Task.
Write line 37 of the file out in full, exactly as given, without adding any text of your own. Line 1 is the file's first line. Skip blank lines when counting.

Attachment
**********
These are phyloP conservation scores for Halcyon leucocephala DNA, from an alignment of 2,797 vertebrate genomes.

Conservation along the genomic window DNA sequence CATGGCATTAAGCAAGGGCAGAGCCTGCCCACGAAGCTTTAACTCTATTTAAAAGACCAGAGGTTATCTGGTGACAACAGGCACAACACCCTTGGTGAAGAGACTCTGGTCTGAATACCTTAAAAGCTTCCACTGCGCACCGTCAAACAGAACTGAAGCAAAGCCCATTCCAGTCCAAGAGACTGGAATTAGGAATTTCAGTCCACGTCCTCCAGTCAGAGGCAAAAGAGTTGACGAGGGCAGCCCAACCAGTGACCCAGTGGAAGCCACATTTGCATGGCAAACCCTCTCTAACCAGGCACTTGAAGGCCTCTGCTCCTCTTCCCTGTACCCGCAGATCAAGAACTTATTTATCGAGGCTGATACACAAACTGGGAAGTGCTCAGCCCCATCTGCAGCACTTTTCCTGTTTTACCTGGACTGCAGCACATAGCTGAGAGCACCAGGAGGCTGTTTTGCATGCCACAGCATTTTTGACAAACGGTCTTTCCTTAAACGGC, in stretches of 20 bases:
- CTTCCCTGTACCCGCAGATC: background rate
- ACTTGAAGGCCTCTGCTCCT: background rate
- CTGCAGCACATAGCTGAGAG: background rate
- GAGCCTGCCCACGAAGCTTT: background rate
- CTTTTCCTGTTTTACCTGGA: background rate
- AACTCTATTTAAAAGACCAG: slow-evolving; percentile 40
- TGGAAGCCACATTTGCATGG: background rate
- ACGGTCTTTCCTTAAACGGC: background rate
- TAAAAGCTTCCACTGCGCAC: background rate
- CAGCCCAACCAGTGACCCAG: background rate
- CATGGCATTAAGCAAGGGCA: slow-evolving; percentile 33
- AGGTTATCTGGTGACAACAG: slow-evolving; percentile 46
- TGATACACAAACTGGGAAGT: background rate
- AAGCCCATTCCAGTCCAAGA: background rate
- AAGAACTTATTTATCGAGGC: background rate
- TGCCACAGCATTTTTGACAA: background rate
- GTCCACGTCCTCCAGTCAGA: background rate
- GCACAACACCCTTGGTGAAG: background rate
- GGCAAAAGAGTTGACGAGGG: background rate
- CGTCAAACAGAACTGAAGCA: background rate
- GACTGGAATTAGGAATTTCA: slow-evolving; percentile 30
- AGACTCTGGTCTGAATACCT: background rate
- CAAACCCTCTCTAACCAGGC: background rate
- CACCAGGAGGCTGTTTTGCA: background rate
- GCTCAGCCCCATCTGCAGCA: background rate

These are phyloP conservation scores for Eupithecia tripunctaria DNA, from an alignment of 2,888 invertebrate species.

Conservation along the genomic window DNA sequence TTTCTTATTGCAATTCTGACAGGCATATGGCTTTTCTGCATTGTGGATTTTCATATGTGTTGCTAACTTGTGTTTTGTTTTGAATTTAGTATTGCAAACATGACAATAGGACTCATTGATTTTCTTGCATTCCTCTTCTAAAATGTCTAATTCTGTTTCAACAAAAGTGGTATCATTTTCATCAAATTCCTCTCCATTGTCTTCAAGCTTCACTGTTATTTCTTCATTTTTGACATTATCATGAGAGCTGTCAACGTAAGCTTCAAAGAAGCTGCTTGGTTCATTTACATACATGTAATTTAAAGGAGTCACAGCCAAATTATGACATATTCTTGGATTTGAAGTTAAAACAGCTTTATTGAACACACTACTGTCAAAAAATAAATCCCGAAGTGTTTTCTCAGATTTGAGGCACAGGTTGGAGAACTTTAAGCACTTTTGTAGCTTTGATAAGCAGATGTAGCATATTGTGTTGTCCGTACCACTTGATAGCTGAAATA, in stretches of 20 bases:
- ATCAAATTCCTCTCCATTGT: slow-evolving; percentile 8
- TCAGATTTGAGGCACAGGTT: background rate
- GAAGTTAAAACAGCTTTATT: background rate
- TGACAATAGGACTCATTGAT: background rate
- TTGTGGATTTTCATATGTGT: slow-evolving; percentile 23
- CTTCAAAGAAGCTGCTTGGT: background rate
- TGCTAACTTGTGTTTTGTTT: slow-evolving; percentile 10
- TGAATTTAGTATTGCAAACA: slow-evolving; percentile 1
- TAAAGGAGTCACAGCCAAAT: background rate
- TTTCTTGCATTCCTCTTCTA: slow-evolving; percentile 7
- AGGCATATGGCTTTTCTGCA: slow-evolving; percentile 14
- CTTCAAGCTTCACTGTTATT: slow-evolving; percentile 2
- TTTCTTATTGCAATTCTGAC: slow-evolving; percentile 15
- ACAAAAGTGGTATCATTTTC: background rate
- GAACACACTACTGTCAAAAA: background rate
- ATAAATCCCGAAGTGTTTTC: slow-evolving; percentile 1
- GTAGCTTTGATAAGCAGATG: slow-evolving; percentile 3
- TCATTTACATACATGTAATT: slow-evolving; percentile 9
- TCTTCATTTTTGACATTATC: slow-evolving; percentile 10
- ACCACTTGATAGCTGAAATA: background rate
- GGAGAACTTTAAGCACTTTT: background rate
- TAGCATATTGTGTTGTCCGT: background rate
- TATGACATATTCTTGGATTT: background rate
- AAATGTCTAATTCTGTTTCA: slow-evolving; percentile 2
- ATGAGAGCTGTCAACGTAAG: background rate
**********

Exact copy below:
- TGAATTTAGTATTGCAAACA: slow-evolving; percentile 1